Trust starts out like a peony – multilayered, delicate, beautiful – and withers as we get older. Some dispose of it early, occasionally finding the odd petal hiding somewhere, and a few manage, through extraordinary good fortune and wise associations, to keep it blossoming into old age.
Trust is a fragile emotion and is closely tied to our sense of safety. By the time we’re adults, in any new situation most of us offer it provisionally or withhold it until it is earned.
This protects our vulnerability but it would be healthier to be openhearted and trust until trust is betrayed. If it is betrayed, a second chance could be given, if there were some charitable explanation for the abuse of trust. If there were a second betrayal, one should think carefully before trusting that person again.
Although we tend to trust those whom we like, we can both trust people we dislike (because they are people of their word), or distrust people we do like (because they are incorrigibly unreliable).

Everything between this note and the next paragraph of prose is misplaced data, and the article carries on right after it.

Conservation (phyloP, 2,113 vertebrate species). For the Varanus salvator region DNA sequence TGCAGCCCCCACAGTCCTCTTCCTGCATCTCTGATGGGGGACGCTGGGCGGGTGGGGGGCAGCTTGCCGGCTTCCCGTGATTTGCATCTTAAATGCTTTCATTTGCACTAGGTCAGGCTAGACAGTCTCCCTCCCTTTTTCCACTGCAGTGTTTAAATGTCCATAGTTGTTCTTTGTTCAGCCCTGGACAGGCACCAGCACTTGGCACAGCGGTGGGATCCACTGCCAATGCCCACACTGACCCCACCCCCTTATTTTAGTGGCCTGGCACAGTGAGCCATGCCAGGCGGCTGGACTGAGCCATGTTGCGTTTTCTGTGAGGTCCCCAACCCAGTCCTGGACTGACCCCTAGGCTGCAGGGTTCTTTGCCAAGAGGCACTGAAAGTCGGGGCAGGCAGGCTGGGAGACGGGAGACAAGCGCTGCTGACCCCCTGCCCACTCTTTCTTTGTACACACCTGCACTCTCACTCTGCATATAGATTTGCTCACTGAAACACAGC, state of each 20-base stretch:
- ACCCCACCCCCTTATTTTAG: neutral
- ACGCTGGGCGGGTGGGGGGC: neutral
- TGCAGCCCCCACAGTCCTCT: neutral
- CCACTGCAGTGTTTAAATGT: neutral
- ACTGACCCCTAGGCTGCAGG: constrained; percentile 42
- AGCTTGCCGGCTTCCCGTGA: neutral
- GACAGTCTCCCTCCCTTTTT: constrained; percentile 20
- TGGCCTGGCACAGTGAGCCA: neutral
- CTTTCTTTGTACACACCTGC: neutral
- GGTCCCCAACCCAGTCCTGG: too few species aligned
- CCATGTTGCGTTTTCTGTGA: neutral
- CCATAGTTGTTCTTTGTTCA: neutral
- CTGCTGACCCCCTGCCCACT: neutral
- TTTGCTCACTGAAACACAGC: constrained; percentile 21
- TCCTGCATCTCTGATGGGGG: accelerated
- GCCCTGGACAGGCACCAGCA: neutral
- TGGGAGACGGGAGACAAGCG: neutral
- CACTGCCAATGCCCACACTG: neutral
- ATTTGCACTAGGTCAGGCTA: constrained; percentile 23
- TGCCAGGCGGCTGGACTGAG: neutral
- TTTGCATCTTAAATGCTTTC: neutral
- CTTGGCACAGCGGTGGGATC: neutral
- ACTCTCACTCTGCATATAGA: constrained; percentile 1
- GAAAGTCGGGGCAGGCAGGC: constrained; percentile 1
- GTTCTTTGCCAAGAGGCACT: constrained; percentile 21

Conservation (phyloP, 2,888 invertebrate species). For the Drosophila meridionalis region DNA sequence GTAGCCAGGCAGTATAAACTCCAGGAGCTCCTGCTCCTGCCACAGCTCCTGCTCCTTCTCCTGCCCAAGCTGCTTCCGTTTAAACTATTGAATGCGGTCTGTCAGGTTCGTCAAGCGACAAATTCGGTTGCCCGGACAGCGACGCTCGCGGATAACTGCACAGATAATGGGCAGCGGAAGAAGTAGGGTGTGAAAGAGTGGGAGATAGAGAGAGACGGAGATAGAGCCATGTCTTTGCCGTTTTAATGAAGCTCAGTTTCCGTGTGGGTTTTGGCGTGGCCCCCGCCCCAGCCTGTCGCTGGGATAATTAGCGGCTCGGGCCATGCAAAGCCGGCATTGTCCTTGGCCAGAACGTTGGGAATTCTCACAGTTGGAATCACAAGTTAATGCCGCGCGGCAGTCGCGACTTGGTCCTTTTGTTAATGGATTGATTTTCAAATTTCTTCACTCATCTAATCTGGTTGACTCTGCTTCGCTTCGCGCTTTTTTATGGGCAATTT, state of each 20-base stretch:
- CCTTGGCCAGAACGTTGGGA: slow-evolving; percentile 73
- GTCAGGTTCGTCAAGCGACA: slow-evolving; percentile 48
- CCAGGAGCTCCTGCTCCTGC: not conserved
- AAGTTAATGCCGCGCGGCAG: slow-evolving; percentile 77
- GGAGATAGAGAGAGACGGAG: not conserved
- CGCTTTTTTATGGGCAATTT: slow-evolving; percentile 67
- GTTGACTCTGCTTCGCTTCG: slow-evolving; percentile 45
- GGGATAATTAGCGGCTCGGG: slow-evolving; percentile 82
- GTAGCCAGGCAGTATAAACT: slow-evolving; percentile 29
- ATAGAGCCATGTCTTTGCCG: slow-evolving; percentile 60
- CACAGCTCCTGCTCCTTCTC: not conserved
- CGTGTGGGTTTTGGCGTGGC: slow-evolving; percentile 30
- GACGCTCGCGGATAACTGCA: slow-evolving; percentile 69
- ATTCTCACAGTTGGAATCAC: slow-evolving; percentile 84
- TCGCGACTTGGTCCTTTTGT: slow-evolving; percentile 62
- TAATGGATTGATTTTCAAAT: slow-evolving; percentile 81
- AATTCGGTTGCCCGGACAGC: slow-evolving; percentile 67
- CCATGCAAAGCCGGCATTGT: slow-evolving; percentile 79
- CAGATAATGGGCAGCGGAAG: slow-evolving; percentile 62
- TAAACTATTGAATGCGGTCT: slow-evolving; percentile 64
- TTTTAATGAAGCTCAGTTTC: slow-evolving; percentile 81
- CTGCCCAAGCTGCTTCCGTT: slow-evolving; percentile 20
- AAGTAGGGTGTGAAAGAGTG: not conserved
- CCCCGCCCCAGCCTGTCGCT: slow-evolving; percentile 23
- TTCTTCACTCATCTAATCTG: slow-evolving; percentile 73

As a marker of the importance we attach to this fickle emotion, we can look to the way we describe someone who can be trusted. She is trustworthy, we say, adding a value-laden adjective.
Trust is allied to faith. A talent for one is often matched with a talent for the other.
It is now very rare to find anyone who has trust in any institution. Our governments have shown themselves to be petty and focused on short-term gain. Churches have been exposed as venal and, in some cases, the guardians of evil. Our banks and many big businesses operate outside any ethical sphere without shame.
How are we to move forward?
By dropping seeds and nurturing trust. By holding up our end of the bargain. The question we can answer is: Can I be trusted? And we can ponder its corollary: What would make me not trustworthy?
Then, to paraphrase the question my niece Tashi once brought home from school, we can ask of others: Is my name safe in your mouth?